Eurosurveillance this week features articles for World Tuberculosis Day. An excerpt from the editorial: Ending tuberculosis in risk groups in Europe: Challenges from travel and population movement.
As many countries in Europe make progress in tuberculosis (TB) control, TB incidence in Europe is diverse; in low-incidence countries (those with an incidence less than 20 per 100,000) the TB burden is increasingly borne by specific risk groups, such as migrants from high- to lower-incidence countries, persons with social risk factors such as homelessness and individuals who have been in contact with a TB patient. Strategies to control TB within these risk groups include screening for active disease and sometimes latent infection, followed by treatment where appropriate.
The effectiveness of screening strategies to identify patients needing treatment varies. For example, the yield of active TB among migrants from high- to low-burden countries ranged from 7 to 10,186 per 100,000 people screened, depending on various factors including the TB prevalence in the country of origin. In this World TB Day issue of Eurosurveillance, four papers describe the risks of TB infection and disease in two potentially high-risk groups: migrants and airline passengers.
Migrants are considered to be at high risk of TB, for reasons such as the possibility of reactivation of latent infection acquired in their home country, frequent travel to high-incidence areas, and perhaps transmission within migrant communities in the receiving countries.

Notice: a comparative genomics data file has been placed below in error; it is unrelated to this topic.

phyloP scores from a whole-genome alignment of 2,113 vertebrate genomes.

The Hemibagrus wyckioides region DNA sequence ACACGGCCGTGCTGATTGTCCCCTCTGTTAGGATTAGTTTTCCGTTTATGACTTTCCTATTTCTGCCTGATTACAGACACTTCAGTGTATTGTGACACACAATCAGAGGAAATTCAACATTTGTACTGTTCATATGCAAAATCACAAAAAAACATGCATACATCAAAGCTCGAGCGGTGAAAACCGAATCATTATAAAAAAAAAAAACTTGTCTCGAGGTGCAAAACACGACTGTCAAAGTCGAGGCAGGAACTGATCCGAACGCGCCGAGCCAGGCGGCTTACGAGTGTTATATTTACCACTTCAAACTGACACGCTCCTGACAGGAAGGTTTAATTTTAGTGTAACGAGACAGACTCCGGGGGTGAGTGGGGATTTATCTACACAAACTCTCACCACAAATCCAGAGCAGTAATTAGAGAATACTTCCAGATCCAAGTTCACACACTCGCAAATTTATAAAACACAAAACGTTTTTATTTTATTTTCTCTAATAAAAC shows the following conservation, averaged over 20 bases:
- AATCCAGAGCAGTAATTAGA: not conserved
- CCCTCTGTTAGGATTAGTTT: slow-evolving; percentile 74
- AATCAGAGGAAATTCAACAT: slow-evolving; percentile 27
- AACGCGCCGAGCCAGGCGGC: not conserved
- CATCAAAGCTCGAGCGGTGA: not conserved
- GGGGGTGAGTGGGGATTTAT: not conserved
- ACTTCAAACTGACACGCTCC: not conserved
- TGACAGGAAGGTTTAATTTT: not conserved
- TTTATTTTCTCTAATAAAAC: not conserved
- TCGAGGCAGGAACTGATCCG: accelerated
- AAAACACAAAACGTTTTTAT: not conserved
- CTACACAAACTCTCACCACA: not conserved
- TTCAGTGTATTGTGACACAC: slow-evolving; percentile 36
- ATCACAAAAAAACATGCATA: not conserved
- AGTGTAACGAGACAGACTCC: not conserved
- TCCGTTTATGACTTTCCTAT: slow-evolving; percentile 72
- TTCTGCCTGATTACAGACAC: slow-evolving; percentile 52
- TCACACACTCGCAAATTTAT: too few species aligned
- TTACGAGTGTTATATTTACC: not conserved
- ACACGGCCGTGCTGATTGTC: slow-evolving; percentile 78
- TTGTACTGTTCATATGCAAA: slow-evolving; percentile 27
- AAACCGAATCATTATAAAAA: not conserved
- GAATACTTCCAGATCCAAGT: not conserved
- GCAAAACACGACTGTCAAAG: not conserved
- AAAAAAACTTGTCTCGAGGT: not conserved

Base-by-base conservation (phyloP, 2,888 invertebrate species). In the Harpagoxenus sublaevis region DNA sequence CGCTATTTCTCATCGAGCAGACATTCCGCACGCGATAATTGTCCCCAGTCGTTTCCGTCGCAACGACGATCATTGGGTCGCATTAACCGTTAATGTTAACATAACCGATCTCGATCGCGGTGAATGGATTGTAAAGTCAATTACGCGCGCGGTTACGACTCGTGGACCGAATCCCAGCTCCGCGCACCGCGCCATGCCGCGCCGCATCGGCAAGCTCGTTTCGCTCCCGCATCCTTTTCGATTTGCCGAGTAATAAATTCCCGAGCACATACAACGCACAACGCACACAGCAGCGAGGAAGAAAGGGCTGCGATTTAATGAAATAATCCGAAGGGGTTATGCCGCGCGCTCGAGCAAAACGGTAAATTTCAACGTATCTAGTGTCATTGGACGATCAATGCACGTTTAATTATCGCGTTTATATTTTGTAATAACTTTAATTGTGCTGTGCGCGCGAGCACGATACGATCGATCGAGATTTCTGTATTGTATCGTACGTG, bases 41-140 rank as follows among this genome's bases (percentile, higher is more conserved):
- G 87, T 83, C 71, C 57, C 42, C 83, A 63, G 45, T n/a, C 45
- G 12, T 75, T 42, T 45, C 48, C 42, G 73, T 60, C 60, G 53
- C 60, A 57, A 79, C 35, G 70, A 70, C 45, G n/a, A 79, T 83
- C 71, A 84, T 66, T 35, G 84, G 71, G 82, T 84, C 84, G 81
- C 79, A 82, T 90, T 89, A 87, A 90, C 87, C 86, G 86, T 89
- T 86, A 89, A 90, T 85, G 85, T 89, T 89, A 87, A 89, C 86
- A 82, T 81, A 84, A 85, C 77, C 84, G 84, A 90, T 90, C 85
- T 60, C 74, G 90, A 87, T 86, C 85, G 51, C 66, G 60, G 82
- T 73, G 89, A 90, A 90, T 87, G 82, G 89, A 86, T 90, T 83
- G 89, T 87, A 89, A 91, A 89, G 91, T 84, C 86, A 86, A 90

At European Union (EU) level, Hollo et al. report that TB rates are higher, and declining more slowly, in individuals not native to the reporting countries compared with the native population. This highlights important health inequalities and major challenges to the control of TB, while it also illustrates difficulties in combining data from multiple countries.
Besides differences in the definition of TB cases of ‘foreign origin’ between countries, several points complicate interpretation of these data. Migrants constitute a heterogeneous group of individuals from multiple countries and with varying risk factor profiles, thus simply being ‘foreign born’ is not necessarily a good proxy for having a high risk of TB infection or disease, and particular risk factor profiles may be more common in some countries than in others, e.g. due to differences in migration patterns.
The implications of migration for TB incidence thus depend on detailed patterns of migration. There is therefore a need to further investigate, at country level, risk factors for TB in migrants and to further elucidate detailed migration and travel patterns and develop tailored solutions specific to the epidemic affecting each group.